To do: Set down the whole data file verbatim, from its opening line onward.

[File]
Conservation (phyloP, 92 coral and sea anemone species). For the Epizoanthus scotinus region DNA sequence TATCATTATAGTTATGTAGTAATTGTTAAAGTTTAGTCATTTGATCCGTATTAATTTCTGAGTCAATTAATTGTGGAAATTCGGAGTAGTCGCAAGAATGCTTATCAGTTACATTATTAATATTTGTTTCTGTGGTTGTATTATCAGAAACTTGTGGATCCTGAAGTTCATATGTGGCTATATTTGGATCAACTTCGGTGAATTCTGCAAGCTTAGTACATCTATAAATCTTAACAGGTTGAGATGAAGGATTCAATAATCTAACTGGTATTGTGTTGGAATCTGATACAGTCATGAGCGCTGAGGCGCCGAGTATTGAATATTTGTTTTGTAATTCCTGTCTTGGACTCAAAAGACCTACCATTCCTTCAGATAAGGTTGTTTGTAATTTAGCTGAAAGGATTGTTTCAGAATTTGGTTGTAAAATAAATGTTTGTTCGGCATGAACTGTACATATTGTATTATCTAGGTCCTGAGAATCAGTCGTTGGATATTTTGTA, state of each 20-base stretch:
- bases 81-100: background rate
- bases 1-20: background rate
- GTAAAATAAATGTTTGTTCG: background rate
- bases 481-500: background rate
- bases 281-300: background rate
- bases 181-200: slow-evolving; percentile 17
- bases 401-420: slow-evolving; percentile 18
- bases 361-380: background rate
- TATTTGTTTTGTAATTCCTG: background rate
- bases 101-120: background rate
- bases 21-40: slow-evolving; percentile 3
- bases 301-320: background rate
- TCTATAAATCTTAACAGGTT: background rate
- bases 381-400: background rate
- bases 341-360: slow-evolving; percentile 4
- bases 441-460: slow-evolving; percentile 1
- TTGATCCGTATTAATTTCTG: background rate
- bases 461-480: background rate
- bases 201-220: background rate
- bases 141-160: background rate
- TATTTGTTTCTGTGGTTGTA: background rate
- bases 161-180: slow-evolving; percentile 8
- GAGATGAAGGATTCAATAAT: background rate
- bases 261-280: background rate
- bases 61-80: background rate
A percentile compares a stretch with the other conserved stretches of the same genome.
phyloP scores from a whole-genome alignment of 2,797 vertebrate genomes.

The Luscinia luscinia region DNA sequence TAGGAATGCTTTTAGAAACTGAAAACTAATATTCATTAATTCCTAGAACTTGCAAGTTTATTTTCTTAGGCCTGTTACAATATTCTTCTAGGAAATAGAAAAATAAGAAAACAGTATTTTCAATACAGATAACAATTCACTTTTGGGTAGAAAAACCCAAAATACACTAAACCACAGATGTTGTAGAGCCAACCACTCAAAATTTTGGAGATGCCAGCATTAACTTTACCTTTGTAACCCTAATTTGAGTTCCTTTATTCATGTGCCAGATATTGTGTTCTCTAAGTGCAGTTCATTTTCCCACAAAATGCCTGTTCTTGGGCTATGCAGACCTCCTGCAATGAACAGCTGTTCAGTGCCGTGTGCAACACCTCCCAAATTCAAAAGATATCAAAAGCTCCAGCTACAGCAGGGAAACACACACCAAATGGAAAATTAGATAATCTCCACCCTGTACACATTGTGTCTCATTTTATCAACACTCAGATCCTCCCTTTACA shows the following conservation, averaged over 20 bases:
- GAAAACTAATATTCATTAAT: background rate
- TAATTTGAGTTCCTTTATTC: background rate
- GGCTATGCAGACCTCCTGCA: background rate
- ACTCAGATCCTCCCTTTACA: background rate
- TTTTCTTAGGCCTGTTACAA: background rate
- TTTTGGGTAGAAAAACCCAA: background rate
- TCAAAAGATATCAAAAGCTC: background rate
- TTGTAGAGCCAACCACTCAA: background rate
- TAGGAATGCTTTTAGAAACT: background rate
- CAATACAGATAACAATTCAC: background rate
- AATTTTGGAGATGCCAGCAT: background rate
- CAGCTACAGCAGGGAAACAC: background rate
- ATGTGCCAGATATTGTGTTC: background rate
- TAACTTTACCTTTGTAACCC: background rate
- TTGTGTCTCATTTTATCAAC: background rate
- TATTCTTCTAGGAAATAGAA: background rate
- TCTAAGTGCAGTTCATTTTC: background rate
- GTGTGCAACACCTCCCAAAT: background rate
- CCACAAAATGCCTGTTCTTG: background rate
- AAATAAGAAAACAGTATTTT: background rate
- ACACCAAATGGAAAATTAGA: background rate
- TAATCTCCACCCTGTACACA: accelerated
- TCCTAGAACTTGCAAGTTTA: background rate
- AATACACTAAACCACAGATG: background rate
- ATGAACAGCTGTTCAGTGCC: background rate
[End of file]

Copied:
Conservation (phyloP, 92 coral and sea anemone species). For the Epizoanthus scotinus region DNA sequence TATCATTATAGTTATGTAGTAATTGTTAAAGTTTAGTCATTTGATCCGTATTAATTTCTGAGTCAATTAATTGTGGAAATTCGGAGTAGTCGCAAGAATGCTTATCAGTTACATTATTAATATTTGTTTCTGTGGTTGTATTATCAGAAACTTGTGGATCCTGAAGTTCATATGTGGCTATATTTGGATCAACTTCGGTGAATTCTGCAAGCTTAGTACATCTATAAATCTTAACAGGTTGAGATGAAGGATTCAATAATCTAACTGGTATTGTGTTGGAATCTGATACAGTCATGAGCGCTGAGGCGCCGAGTATTGAATATTTGTTTTGTAATTCCTGTCTTGGACTCAAAAGACCTACCATTCCTTCAGATAAGGTTGTTTGTAATTTAGCTGAAAGGATTGTTTCAGAATTTGGTTGTAAAATAAATGTTTGTTCGGCATGAACTGTACATATTGTATTATCTAGGTCCTGAGAATCAGTCGTTGGATATTTTGTA, state of each 20-base stretch:
- bases 81-100: background rate
- bases 1-20: background rate
- GTAAAATAAATGTTTGTTCG: background rate
- bases 481-500: background rate
- bases 281-300: background rate
- bases 181-200: slow-evolving; percentile 17
- bases 401-420: slow-evolving; percentile 18
- bases 361-380: background rate
- TATTTGTTTTGTAATTCCTG: background rate
- bases 101-120: background rate
- bases 21-40: slow-evolving; percentile 3
- bases 301-320: background rate
- TCTATAAATCTTAACAGGTT: background rate
- bases 381-400: background rate
- bases 341-360: slow-evolving; percentile 4
- bases 441-460: slow-evolving; percentile 1
- TTGATCCGTATTAATTTCTG: background rate
- bases 461-480: background rate
- bases 201-220: background rate
- bases 141-160: background rate
- TATTTGTTTCTGTGGTTGTA: background rate
- bases 161-180: slow-evolving; percentile 8
- GAGATGAAGGATTCAATAAT: background rate
- bases 261-280: background rate
- bases 61-80: background rate
A percentile compares a stretch with the other conserved stretches of the same genome.
phyloP scores from a whole-genome alignment of 2,797 vertebrate genomes.

The Luscinia luscinia region DNA sequence TAGGAATGCTTTTAGAAACTGAAAACTAATATTCATTAATTCCTAGAACTTGCAAGTTTATTTTCTTAGGCCTGTTACAATATTCTTCTAGGAAATAGAAAAATAAGAAAACAGTATTTTCAATACAGATAACAATTCACTTTTGGGTAGAAAAACCCAAAATACACTAAACCACAGATGTTGTAGAGCCAACCACTCAAAATTTTGGAGATGCCAGCATTAACTTTACCTTTGTAACCCTAATTTGAGTTCCTTTATTCATGTGCCAGATATTGTGTTCTCTAAGTGCAGTTCATTTTCCCACAAAATGCCTGTTCTTGGGCTATGCAGACCTCCTGCAATGAACAGCTGTTCAGTGCCGTGTGCAACACCTCCCAAATTCAAAAGATATCAAAAGCTCCAGCTACAGCAGGGAAACACACACCAAATGGAAAATTAGATAATCTCCACCCTGTACACATTGTGTCTCATTTTATCAACACTCAGATCCTCCCTTTACA shows the following conservation, averaged over 20 bases:
- GAAAACTAATATTCATTAAT: background rate
- TAATTTGAGTTCCTTTATTC: background rate
- GGCTATGCAGACCTCCTGCA: background rate
- ACTCAGATCCTCCCTTTACA: background rate
- TTTTCTTAGGCCTGTTACAA: background rate
- TTTTGGGTAGAAAAACCCAA: background rate
- TCAAAAGATATCAAAAGCTC: background rate
- TTGTAGAGCCAACCACTCAA: background rate
- TAGGAATGCTTTTAGAAACT: background rate
- CAATACAGATAACAATTCAC: background rate
- AATTTTGGAGATGCCAGCAT: background rate
- CAGCTACAGCAGGGAAACAC: background rate
- ATGTGCCAGATATTGTGTTC: background rate
- TAACTTTACCTTTGTAACCC: background rate
- TTGTGTCTCATTTTATCAAC: background rate
- TATTCTTCTAGGAAATAGAA: background rate
- TCTAAGTGCAGTTCATTTTC: background rate
- GTGTGCAACACCTCCCAAAT: background rate
- CCACAAAATGCCTGTTCTTG: background rate
- AAATAAGAAAACAGTATTTT: background rate
- ACACCAAATGGAAAATTAGA: background rate
- TAATCTCCACCCTGTACACA: accelerated
- TCCTAGAACTTGCAAGTTTA: background rate
- AATACACTAAACCACAGATG: background rate
- ATGAACAGCTGTTCAGTGCC: background rate